Current and former top EU officials on Monday denied that they have any connection with Gazprom in a yachting project which has been flying the EU flag for the past six years but which is now sponsored by the Russian firm.

Opinion

Gazprom: A wolf in green clothing

People like me love conspiracy theories, especially on Russia. Now it seems that one of them has come true.

Feature

Promises and doubts: Africa's free-trade adventure

The EU is hoping that a continent-wide free trade agreement in Africa will help lift millions out of poverty and help solve issues of security and migration. But its message of values and equal partnership do not resonate with everyone.

Interview

EU Africa envoy: Europe needs to look beyond migration

Europe's obsession with migration from Africa means it risks losing out the continent's potential when it comes to trade, says the EU's ambassador to the African Union, Ranier Sabatucci. "Africa is a growing continent, it is the future," he says.

News in Brief

  1. Hungary asked to apologise after council leak
  2. MEPs: Finnish budget proposal 'impossible to implement'
  3. EP committee supports 'Future of EU Conference'
  4. EU survey: climate change must be parliament's priority
  5. Zahradil resigns as rapporteur on EU-Vietnam trade deal
  6. Russia plans 'Arctic Air Defence" with S-400 missiles
  7. Belgium: King does another round of consultations
  8. Thousands protest Orban's theatre clampdown

Feature

Promises and doubts: Africa's free-trade adventure

The EU is hoping that a continent-wide free trade agreement in Africa will help lift millions out of poverty and help solve issues of security and migration. But its message of values and equal partnership do not resonate with everyone.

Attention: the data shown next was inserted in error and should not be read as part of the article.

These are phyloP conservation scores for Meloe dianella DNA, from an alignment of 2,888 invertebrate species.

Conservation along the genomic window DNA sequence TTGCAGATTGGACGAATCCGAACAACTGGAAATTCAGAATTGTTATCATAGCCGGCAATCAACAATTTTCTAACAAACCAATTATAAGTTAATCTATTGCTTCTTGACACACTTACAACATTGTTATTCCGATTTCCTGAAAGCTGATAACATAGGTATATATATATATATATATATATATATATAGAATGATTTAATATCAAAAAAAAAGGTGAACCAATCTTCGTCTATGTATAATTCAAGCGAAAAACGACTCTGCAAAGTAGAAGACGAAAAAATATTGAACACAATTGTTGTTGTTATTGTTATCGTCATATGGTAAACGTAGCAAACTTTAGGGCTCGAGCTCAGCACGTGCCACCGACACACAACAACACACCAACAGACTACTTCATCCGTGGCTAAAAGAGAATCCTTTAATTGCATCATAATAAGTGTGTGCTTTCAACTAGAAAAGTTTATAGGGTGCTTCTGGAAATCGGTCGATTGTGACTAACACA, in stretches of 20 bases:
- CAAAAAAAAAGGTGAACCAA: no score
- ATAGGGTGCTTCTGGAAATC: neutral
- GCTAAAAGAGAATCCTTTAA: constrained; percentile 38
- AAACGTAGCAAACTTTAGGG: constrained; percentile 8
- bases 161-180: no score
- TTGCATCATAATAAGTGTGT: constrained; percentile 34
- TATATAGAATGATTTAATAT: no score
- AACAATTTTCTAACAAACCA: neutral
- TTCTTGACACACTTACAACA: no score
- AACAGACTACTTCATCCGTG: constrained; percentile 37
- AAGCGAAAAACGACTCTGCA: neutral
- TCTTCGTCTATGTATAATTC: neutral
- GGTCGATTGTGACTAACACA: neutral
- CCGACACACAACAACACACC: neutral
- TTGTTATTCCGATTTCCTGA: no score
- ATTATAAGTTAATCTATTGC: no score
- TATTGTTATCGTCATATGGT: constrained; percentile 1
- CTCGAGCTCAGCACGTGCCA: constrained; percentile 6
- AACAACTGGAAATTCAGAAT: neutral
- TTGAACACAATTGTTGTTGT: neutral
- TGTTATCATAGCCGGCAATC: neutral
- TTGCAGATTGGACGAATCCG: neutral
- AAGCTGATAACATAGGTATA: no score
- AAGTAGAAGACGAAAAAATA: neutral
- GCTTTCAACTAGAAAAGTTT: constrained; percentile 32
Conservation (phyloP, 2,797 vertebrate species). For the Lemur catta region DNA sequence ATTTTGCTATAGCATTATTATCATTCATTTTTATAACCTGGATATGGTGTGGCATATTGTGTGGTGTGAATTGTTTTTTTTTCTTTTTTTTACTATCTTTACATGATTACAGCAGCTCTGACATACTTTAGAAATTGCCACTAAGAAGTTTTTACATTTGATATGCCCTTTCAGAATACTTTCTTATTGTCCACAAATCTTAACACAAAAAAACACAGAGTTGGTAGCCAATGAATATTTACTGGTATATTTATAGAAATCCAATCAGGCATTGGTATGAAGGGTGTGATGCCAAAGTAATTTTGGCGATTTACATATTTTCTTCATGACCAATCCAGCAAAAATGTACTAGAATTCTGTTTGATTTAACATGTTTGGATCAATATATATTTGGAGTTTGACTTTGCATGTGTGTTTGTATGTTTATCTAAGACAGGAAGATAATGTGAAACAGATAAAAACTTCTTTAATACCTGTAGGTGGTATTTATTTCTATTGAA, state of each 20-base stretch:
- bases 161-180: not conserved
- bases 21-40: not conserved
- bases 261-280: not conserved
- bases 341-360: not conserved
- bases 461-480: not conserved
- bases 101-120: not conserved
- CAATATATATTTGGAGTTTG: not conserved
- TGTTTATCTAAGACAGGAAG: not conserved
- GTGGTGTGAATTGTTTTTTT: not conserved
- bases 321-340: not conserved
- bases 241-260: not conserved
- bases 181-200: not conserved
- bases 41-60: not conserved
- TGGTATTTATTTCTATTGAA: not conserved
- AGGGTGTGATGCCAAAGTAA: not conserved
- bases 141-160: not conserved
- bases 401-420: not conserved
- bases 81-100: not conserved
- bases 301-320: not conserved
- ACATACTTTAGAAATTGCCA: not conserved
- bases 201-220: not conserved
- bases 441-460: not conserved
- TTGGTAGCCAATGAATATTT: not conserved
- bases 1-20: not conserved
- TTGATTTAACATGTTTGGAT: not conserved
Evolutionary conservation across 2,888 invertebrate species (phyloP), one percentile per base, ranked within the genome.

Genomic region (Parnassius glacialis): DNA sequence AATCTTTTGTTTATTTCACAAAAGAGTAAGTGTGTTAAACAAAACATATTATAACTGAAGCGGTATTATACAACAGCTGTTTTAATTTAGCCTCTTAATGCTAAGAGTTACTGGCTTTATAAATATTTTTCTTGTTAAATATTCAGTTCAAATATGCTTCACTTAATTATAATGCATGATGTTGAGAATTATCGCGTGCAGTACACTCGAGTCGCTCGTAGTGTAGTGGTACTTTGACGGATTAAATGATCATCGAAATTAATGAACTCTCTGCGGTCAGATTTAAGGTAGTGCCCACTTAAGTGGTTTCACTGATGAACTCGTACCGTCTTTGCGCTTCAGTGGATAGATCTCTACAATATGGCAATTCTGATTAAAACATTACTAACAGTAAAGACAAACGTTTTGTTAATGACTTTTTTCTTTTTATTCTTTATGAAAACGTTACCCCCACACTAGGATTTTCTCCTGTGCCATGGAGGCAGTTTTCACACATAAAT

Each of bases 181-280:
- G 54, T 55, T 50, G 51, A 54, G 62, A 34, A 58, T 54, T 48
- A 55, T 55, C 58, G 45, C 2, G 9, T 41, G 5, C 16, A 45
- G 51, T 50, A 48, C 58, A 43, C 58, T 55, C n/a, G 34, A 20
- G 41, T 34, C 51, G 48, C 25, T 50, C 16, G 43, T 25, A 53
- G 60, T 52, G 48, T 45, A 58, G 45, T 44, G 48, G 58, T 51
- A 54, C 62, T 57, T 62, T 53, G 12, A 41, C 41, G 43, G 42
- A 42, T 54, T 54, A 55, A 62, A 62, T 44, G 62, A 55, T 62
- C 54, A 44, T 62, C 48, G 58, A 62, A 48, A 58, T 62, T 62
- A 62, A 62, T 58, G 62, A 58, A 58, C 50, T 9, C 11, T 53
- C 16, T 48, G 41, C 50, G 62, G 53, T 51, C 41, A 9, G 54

Opinion

Why von der Leyen must put rights at core of business

Ursula von der Leyen's in-tray must include those European executives on trial for systematic workplace harassment, the break-up of European slavery rings, and allegations of European companies' abuse in palm oil, including child labour, land grabs, and deforestation.

Stakeholders' Highlights

  1. Nordic Council of Ministers40 years of experience have proven its point: Sustainable financing actually works
  2. Nordic Council of MinistersNordic and Baltic ministers paving the way for 5G in the region
  3. Nordic Council of MinistersEarmarked paternity leave – an effective way to change norms
  4. Nordic Council of MinistersNordic Climate Action Weeks in December
  5. UNESDAUNESDA welcomes Nicholas Hodac as new Director General
  6. Nordic Council of MinistersBrussels welcomes Nordic culture

Latest News

  1. Hungary quizzed over EU rules amid twitter row
  2. Spanish King meets party leaders to break deadlock
  3. EU alarmed by prospects of battle for Tripoli
  4. EU must manage climate and industry together
  5. Does Malta's Labour Party now belong in S&D?
  6. Green Deal targets pit Left against Right in parliament
  7. Human rights abusers to face future EU blacklists
  8. Zahradil 'conflict of interest' probe may flounder

Stakeholders' Highlights

  1. UNESDAUNESDA appoints Nicholas Hodac as Director General
  2. UNESDASoft drinks industry co-signs Circular Plastics Alliance Declaration
  3. FEANIEngineers Europe Advisory Group: Building the engineers of the future
  4. Nordic Council of MinistersNew programme studies infectious diseases and antibiotic resistance
  5. UNESDAUNESDA reduces added sugars 11.9% between 2015-2017
  6. International Partnership for Human RightsEU-Uzbekistan Human Rights Dialogue: EU to raise key fundamental rights issues

Join EUobserver

Support quality EU news

Join us